In 2015, even before I took up my official job as a group leader here in Cambridge, I was in my future director’s office and he asked if I would be able to act as the Cambridge Stem Cell Institute’s public engagement champion. He thought it would be a good fit with the sort of extra activities that I’d been involved in previously and had recently obtained resources from our centre funders to hire a public engagement officer. The cynic might say I drew the short straw as the newest group leader because nobody else would want to dedicate their time to such an intangible endeavour… and they may have been correct, but I do my best to fight the good fight.
I’ll admit, I’ve never liked the term champion – it feels glib and I’m not even sure there is any real job description associated with it. But it turns out that I’m definitely not the only one – our university is full of “champions” ranging from university equality champions, enterprise champions, energy champions, and even data champions. To be fair, Cambridge is not the only university to come up with fluffy monikers – I’ve met many “ambassadors”, “pioneers” and “leaders” as well. The idea, from what I can gather is to get people in positions of some level of authority or respect to lead by example or to galvanise others to a particular cause. Fair enough, right?
However, the problem with all of this is that in the absence of a suitable candidate, the box must still be checked and the most insipid kind of “champion” crawls in to fill the space. These are the champions of smoke and mirrors – people who have virtually no credentials, experience or desire to act in the position but have simply been told to by someone more important than them that they need to do it (or they are trying to build their CV for promotion). These people do more harm than good.
If institutional reform is your kettle of fish, I have stories that would make your head spin. Senior members of academic staff who outwardly and publicly trivialise the issue that they are fighting for; members of senior committees on “important” issues that infrequently (or never) show up to the meetings and simply adopt the title; and my personal favourite moment here at Cambridge, “Actually I don’t mind being the equality and diversity champion… To be honest, she does all the work anyway,” (you can guess the sex of the speaker).
Imagine you are an employee of an office for sustainability in a university and your steering committee of departmental champions are the wrong sort – how uninspiring must that be? Meeting after meeting of submitting your detailed proposals, ideas, and enthusiasm for change across to a table of people who are too busy to read or listen to them would make anyone want to give up. Yet our bizarre system continues to push people into these roles because they need a senior member of academic staff rather than identifying people to serve that could be held up as examples of how to drive progressive change (heck, maybe even give them a bit of money to see what sort of change they could produce!).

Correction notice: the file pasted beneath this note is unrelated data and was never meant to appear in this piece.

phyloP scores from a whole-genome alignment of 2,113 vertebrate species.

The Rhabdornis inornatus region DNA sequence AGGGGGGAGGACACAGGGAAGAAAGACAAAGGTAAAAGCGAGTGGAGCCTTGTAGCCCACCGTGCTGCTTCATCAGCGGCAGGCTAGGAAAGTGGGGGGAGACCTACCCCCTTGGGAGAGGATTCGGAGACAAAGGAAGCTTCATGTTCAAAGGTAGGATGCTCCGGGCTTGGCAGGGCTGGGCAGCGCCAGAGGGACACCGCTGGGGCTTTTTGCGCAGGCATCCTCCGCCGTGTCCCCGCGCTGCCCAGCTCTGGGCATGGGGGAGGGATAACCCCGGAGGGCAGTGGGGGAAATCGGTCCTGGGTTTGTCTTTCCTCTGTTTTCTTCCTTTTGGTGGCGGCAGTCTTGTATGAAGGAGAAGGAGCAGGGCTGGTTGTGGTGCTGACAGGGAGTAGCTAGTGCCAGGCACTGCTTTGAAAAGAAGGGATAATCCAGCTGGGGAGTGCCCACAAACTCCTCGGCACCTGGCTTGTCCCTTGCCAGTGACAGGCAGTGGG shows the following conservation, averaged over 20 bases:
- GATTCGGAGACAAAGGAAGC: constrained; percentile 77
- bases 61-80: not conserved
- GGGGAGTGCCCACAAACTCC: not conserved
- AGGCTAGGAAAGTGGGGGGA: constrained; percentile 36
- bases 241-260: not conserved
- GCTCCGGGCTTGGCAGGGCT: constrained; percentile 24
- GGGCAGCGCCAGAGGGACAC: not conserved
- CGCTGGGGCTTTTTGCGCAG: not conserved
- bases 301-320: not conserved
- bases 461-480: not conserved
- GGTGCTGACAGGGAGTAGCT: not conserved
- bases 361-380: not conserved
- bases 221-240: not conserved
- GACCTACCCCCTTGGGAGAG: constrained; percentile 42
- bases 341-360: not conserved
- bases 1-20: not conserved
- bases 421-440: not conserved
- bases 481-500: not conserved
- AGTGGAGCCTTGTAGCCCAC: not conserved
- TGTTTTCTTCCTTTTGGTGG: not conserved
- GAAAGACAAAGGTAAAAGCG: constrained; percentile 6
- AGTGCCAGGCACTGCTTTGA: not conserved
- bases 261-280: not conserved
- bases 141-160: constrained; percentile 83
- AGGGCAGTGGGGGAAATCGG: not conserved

It seems to me that the majority of people in positions of power aren’t actually very keen on changing the system. You may say “thanks, Captain Obvious” and I know this observation is not new, but I at least want to appeal to those people who have such positions: Either do something about it (e.g., push the issue) or get yourself off the committee or out of the post – don’t allow yourself to be the vehicle by which a university or department can cover up its deficiencies by saying it supports equality, diversity, sustainability, enterprise, or data sharing – especially if much of what it does actually suggests the contrary.
I’m reminded of an article that Professor Fiona Watt wrote in eLife some years ago about her experience in a male-dominated university environment – the saddest moment of which reads:
“…having accepted an invitation to attend a meeting of “key people [. . .] to advance this important area of work” (gender equality) I was very surprised that the event consisted of a garden party at which strawberries and sparkling wine were served and the only men present were the vice-chancellor, the disability champion and the ethnic minority champion.”
Perhaps these were the right kind of champions though since they at least bothered to show up.
Good article David. The fact that many of these positions must be filled is certainly a problem, as you describe, but so is the sense of entitlement many first-world individuals possess. I live in Canada and there is tons of that attitude here. In other words, we figure that we’ve already “earned” a spot at the table. Even outside of Academia many of us are “Senior ____” , “Team Lead of ______”, “Manager of ____” “VP of _____”. There are virtually no regular job titles left in most organizations! It seems somehow wrong to just be an Analyst, or an Administrative Assistant, or a Research Scientist? Perhaps we need titles like “Champion” to feel fulfilled or successful. Whatever it is, it’s lame.